As a general rule, most of us are poor investors. This is because we often make decisions so as to minimize emotional discomfort. As such, we depend too much on our feelings and our intuition when, instead, it would serve us better to cultivate the skills of dispassionate appraisal and rational thinking.
Why should this be the case? The answer has to do with how we think about most things most of the time.
It is the nature of being human that we are called upon to make innumerable judgments, minute after minute, day after day. To do so, we depend on what psychologists call HEURISTICS: mental shortcuts that underlie our decision-making processes. Some heuristics are innate, hard-wired into our brain when we are born. Others are based on our experience and are learned as we mature.
We use heuristics many times a day, unconsciously and automatically, whenever we need to solve a problem, understand something, or make a decision. Doing so enables us to make good decisions quickly, often with minimal information.
For example, early one morning you are jogging along a narrow sidewalk and you see someone walking towards you. Without thinking, you move to the right, so the two of you can pass one another uneventfully. This is a heuristic. Later that day, during lunch, someone serves you some fruit, which you notice is covered with a greenish-blue mold and smells funny. You decline to eat it. This, too, is a heuristic. That night, as you are driving home from work, you notice you need gas. You drive to a corner where there are two gas stations. As you approach the corner, you quickly look at the signs and drive into the station with the least expensive gas. You are following a third heuristic.
Heuristics enable us to pass through life smoothly and quickly, from one moment to the next, without having to stop and think deliberately about every action, every judgment, and every decision. Obviously, such quick, automatic actions are helpful, even crucial to our lives and to our well-being. However, heuristics are often imperfect and sometimes irrational. Moreover, because we apply them automatically, it is easy to make poor decisions without being consciously aware of what we are doing.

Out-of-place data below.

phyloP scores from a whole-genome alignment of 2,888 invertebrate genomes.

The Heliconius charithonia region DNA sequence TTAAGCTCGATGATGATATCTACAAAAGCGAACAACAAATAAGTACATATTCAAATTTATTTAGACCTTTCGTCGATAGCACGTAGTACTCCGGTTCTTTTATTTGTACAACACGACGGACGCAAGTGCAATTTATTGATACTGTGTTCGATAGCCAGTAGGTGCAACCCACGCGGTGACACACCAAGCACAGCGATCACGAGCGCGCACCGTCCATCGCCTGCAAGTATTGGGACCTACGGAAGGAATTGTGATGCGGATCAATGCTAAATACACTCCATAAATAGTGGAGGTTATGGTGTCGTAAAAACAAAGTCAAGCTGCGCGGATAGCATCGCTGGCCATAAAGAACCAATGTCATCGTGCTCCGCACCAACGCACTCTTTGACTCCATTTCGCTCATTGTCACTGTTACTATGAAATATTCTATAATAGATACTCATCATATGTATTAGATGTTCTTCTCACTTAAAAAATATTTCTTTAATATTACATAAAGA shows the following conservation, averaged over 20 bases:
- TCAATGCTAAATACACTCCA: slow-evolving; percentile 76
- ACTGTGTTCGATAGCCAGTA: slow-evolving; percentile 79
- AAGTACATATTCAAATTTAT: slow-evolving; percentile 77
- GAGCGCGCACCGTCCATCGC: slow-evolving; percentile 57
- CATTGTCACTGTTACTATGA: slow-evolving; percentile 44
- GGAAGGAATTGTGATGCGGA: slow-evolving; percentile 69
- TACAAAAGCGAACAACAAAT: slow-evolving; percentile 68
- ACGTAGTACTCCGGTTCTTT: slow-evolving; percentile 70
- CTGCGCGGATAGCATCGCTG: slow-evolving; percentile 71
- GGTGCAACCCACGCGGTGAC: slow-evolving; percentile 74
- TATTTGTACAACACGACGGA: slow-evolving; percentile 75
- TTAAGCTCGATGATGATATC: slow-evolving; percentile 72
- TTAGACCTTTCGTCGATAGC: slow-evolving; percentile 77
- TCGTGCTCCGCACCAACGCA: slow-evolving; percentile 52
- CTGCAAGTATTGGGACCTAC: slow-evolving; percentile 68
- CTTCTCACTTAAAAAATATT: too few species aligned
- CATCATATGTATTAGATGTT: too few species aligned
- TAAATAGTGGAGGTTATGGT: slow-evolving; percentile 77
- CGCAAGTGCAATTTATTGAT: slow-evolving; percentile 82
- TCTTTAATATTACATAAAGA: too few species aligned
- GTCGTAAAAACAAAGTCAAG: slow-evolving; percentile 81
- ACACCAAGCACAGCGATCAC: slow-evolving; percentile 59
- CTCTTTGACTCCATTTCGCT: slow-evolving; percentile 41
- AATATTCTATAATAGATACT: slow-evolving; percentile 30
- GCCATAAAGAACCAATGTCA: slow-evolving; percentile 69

Along with heuristics, we are influenced a great deal by what psychologists call COGNITIVE BIASES: distorted patterns of irrational thinking that lead to poor judgment. Where heuristics are often useful to our lives, cognitive biases are almost always harmful in some way, as they blind us to the reality of the problem at hand.
The combination of heuristics and cognitive biases is particularly powerful when it comes to thinking about money, especially when we are investing. For example, consider the following question: You own 100 shares of a stock that has gone up a fair bit since you bought it. Lately, however, the price has gone down. How do you decide when it is time to sell?
Knowing when to sell a stock requires you to guess what is going to happen. If you think the value of the stock will go down, you will sell now. If you think the value of the stock will go up, you will wait to sell. Since you don't know for sure, however, it is likely that you will fall back on one or more heuristics and cogitative biases to make your decision. Moreover, as you do so, you won't even be aware of what you are thinking or why.
Much of the investing I do involves selling short-term options based on one particular stock that is especially volatile. This work requires me to watch the stock's price very carefully, often from minute to minute. As such, I can tell you categorically that stock prices are notoriously unpredictable. Sometimes they will cruise along quietly for hours, or even a few days, with only minor movement. Every now and then, however, at unpredictable intervals, there will be significant changes within a short time, sometimes within a few seconds.
Nevertheless, it is important to me and the people I work with to anticipate the short-term price changes as best we can. Since no one can predict the future, this often tempts us to make decisions based on an intuitive feeling. If we guess right and we do our job skillfully, we make money. If not, we lose money (and, in the option-selling business, it is possible to lose a lot of money quickly).
Intuitive feelings notwithstanding, when I trade, it is important to me to be as rational and unemotional as possible. This only makes sense: the market itself is unemotional, if not rational.
For this reason, I have spent a lot of time thinking about the heuristics and cognitive biases that color my thinking, so I can eliminate them as much as possible. I would now like to share my thoughts and my advice with you.
© All contents Copyright 2017, Harley Hahn